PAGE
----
There was once a time when time and attendance system can be managed properly by using little more than a few sheets of paper. However, for all but the smallest of businesses, those days are long gone and relying on paper-based time and attendance system can obsolete expensive business costs, and in a variety of ways.
Currently, there are sophisticated systems that incorporate the highly accurate, convenient and suitable method of data capture carried out in a manner that more accurately reflects the nature of modern business and the way in which employees operate.
Businesses have seen dramatic changes in operating practices over the past few years, mainly as a result of the manner in which communication technologies have been developed to provide a wider range of more flexible ways, flexible and economical operation. You may navigate the website- www.timeandattendance.com.au/pages/fingerprint-time-clocks and know more things about the biometric attendance system.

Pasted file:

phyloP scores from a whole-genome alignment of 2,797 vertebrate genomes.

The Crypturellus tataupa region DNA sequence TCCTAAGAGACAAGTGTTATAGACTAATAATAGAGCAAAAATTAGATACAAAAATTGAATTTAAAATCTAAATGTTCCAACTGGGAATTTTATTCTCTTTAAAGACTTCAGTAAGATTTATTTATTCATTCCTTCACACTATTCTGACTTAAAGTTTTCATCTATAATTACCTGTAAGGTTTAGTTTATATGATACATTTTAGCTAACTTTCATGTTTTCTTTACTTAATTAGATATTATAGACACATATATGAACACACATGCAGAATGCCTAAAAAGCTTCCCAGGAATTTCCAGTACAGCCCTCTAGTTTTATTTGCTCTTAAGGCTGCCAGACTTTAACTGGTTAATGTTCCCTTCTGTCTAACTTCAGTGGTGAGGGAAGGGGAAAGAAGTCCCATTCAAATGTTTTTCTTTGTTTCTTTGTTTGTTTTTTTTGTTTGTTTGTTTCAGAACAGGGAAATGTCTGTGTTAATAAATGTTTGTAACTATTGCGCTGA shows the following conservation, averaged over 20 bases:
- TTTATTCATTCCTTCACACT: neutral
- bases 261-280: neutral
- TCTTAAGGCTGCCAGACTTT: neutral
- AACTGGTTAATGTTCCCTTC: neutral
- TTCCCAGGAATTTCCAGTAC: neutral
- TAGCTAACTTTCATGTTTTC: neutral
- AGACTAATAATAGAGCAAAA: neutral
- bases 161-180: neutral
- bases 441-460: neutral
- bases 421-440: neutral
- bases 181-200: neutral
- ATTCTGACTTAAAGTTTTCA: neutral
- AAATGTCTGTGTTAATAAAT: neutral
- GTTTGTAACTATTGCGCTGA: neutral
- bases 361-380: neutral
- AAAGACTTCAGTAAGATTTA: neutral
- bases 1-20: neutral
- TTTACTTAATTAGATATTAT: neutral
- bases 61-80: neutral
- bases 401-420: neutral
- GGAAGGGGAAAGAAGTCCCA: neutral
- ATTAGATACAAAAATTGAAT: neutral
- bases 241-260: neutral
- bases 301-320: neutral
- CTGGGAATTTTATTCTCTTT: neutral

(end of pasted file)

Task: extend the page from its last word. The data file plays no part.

But with every new advance in communications technology and the practice of business operations come new challenges as far as the existing time and attendance system is concerned.
A paper-based attendance system will take a lot of time to complete each day, week or month, and for any business operating across multiple sites, this will require a team of staff to compile and consolidate this information.
Typically, at the time, this has been achieved the information was out of date and almost certainly far from being accurate. A paper-based attendance system will require staff to be honest about their presence, and unfortunately, this will rarely reflect the true practice.
Often people tend to raise their working hours, and although this may be just a few minutes every day, a few minutes multiplied by several hundred staff into a few hours each week, and a few weeks per year that businesses pay for actually fabricating work hours.
Paper-based time and attendance systems make it extremely difficult for the various departments that need access to this information to extrapolate the data they need. For example, the personnel department or the HR department may need access to data for matters of discipline, and accounting departments may need access to the data in order to accurately calculate leave entitlements.